Church. Gather. Differently!
Phil Miglioratti • The ReimagineFORUM
As the nation begins to “reopen,” the right of churches to gather has become highly politicized. For some, the cry for reopening is an act of patriotism based on what they consider their constitutional right. Others claim the precious principle of freedom of religion while some protest in anger. Some congregations have defied the ban to meet together (some also ignoring social distancing) and a few have sued the government for a return to business as usual.
Regardless of your perspective, I ask you to look at the how the church is responding to the reopening issue from the viewpoint of those the Church exists to invite or influence. Whether a congregation gathers in blatant defiance or even quietly resumes their normal schedule, many observers have only reactive/negative images that will invariably lead them to reach wrong conclusions about the heat and soul of the Church.
As I ponder our situation, I find these questions bothersome:
- Are Christians perceived as using freedom of religion as an expression of partisan politics?
- When we disregard social distancing are we acting in courageous faith, or are we arrogantly testing the Lord our God (Matthew 4:7) by ignoring the God-created realities of chemistry and biology?
- Will the unchurched see this episode as another indication of an attitude of entitlement? Arrogance? Ignorance?
- What is the “Gospel According to the Reopening Church” my neighbors see/hear?
- During shelter-in-place, what has my congregation done to connect with neighbors? Serve unchurched people? Are we now known as generous? Uncommon? Kind? Different?
What would happen if, rather than clamoring for our rights, we broke out of our standard operating procedures and designed new ways of proclaiming God and blessing our communities?
What could God do through the Church if we began to view this virus-crisis as an opportunity to reshape cultural stereotypes (judgmental, irrelevant) as we demonstrate the heart of God (love, sacrifice, forgiveness; John 3:16-17)?
What if we express our right to gather in ways unexpected but appreciated, even welcomed.
What if we gathered; not defiantly but joyfully; not in our seats but out in the streets?
What if we promote a gathering to honor and bless and pray for First Responders?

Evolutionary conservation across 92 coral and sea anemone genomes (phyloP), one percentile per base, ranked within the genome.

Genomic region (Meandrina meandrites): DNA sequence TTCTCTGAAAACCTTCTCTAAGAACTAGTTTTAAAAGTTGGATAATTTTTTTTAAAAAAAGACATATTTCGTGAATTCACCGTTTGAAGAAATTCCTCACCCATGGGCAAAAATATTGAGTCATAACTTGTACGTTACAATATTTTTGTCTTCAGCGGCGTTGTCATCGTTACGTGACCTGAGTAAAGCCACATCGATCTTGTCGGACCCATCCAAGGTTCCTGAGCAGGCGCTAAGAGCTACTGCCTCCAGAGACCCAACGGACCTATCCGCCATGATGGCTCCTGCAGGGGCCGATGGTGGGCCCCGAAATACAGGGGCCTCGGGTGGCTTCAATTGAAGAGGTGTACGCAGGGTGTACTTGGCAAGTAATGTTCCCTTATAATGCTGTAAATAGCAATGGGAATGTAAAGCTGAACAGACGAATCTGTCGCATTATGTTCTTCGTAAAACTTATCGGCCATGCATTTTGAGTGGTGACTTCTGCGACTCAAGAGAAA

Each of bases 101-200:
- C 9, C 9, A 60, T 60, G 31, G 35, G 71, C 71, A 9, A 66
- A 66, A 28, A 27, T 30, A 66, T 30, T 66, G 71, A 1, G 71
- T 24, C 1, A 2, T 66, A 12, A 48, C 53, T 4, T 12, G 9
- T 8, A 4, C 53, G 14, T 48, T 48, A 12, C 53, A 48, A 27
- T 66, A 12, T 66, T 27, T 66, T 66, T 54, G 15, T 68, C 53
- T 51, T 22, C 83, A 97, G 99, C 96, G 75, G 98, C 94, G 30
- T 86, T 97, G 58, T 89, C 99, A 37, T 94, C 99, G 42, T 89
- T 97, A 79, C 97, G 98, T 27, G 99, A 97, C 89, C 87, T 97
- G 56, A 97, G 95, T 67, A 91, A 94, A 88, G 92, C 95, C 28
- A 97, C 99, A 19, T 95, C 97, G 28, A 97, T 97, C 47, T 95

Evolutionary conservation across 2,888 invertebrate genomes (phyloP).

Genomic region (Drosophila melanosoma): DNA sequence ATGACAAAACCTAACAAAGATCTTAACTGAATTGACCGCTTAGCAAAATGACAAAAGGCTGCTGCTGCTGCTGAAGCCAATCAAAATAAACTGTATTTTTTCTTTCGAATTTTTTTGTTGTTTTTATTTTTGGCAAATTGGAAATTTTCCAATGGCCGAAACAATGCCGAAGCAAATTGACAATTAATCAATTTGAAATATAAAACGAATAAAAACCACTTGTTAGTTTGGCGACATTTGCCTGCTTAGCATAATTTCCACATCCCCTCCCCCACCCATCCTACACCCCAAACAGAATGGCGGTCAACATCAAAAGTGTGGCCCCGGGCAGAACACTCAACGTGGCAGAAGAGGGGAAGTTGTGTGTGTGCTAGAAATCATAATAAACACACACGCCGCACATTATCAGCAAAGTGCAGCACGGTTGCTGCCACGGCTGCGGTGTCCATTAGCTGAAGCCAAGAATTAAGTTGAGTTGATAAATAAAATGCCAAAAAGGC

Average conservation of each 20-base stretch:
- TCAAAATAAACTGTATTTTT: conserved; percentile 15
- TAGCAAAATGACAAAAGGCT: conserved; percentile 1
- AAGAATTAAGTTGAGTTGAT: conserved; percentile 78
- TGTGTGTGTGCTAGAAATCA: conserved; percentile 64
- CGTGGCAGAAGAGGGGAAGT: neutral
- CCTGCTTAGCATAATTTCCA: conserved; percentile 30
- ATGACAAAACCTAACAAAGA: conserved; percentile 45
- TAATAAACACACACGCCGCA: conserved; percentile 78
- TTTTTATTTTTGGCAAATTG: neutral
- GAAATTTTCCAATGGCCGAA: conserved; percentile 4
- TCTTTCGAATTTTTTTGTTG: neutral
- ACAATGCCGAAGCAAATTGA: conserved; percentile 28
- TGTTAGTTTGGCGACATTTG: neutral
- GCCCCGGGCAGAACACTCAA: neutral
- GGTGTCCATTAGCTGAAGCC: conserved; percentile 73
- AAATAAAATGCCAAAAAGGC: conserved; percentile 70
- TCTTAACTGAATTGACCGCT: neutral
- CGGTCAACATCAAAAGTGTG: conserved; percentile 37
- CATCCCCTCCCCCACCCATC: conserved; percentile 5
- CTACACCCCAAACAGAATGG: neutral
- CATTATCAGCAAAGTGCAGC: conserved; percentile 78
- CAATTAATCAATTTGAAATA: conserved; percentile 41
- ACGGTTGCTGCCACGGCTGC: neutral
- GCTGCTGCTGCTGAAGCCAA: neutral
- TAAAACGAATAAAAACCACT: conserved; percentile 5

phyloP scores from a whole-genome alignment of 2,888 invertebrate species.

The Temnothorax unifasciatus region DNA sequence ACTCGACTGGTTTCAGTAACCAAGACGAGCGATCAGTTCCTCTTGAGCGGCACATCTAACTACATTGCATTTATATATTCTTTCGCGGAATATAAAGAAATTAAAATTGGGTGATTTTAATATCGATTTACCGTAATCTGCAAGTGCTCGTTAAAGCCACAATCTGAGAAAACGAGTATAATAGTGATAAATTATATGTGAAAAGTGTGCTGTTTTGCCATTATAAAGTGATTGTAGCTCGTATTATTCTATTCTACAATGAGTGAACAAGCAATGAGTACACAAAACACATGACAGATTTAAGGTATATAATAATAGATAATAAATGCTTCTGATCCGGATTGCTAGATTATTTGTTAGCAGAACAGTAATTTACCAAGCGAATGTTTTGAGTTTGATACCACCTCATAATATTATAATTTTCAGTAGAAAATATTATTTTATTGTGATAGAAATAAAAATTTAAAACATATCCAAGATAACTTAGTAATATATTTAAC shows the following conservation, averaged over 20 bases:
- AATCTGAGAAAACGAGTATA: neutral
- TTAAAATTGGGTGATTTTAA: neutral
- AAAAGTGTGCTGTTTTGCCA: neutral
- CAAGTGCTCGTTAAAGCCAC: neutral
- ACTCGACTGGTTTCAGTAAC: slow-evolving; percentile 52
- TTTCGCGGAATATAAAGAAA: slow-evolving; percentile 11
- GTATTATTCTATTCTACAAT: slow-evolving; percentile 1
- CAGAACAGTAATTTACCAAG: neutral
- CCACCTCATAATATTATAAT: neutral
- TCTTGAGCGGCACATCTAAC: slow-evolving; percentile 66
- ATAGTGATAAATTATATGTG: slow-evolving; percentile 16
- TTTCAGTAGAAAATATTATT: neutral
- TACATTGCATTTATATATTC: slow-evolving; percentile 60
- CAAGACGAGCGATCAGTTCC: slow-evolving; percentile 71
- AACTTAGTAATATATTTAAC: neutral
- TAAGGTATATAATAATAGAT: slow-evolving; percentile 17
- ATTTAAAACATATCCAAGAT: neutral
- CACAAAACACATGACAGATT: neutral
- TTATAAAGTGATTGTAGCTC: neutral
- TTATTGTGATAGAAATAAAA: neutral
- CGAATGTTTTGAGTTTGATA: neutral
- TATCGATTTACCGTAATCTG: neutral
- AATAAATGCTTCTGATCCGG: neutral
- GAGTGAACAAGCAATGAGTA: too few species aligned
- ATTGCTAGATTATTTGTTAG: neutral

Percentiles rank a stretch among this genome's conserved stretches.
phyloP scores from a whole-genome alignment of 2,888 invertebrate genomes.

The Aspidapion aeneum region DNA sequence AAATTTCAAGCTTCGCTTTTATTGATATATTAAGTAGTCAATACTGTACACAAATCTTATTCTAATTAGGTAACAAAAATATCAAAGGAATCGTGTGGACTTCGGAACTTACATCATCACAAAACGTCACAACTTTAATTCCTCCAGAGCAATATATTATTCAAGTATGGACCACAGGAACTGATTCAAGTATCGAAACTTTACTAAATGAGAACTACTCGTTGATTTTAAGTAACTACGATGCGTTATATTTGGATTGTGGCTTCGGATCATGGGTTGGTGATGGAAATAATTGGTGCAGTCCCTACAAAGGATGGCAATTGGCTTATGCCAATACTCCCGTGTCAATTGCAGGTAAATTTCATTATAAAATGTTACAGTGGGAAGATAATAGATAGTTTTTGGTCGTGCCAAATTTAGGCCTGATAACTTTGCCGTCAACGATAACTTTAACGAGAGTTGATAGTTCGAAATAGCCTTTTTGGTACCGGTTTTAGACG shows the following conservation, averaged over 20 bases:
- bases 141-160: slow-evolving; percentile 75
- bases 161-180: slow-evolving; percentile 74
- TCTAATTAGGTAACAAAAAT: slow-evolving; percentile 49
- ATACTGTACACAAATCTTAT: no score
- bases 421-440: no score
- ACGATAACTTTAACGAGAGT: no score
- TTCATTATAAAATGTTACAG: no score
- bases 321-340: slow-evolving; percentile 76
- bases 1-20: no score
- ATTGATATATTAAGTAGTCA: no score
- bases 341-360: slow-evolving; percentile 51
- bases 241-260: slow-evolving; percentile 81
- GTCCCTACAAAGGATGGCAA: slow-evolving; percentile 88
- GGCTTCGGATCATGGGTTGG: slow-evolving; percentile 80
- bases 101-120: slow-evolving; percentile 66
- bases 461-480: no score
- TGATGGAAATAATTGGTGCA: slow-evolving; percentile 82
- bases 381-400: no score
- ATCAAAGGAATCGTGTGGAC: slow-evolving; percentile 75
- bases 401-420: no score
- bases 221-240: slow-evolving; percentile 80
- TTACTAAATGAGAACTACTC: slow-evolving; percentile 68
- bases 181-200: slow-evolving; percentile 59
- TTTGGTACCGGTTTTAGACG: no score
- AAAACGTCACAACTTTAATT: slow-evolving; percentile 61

Church, we are right now in a Kairos moment.
Reimagine Church in this unique moment in history to gather - -
in small groups (5-7) outside your building to praise (parade) and pray (circles)
Then, each family or small group walks/drives to a:
- place of power (City Hall) to pray for our leaders
- neighborhood hit hard by the pandemic, praying for people as we distribute food
- business struggling economically to bless with a gift (sanitizer) or an act of service
- school and other places of influence to pray for our culture
- hospital, praying for healing and hope,; gifting food for medical staff and families
- police or fire station to support First Responders (pizza party)
- nursing home to bring songs and smiles to those confined to their surroundings
Church, you have the right to fight. Fight, differently. Use this unique opportunity to show and tell the Gospel with acts of kindness by serving others in an attitude of love. Reach. Then preach. And teach.
I am an unpaid, non-pastoral layperson.
As I ponder our situation, I find these answers bothersome:
Christians are perceived by secularists as using freedom of religion as an expression of partisan politics.
When we disregard social distancing, we are arrogantly testing the Lord our God (Matthew 4:7) by ignoring the God-created realities of chemistry and biology.
We appear arrogant to the unchurched and secularists as we are more concerned about getting back into the church building than projecting our faith to society on a daily basis. We seem ignorant of the fact that many who sit in church buildings are, in fact, unChurched instead of being part of the building-less Church.
Phil, you are spot on! One of my great concerns is that pastors and churches are not pausing to hear what God has to say in and through this season and one of the greatest pieces of evidence is the rush to return to the building. We fail to see that the rush to reopen could appear to a lost world that is gripped by fear that we are selfish and not really concerned about their well-being. God has given us an open door to show our culture who the Church is - the people of God on mission with God where He is working which is not in our buildings as much as in the streets of our cities.
AMEN and AMEN!
My prayer is for all Christian leaders to turn themselves and their flocks in this direction.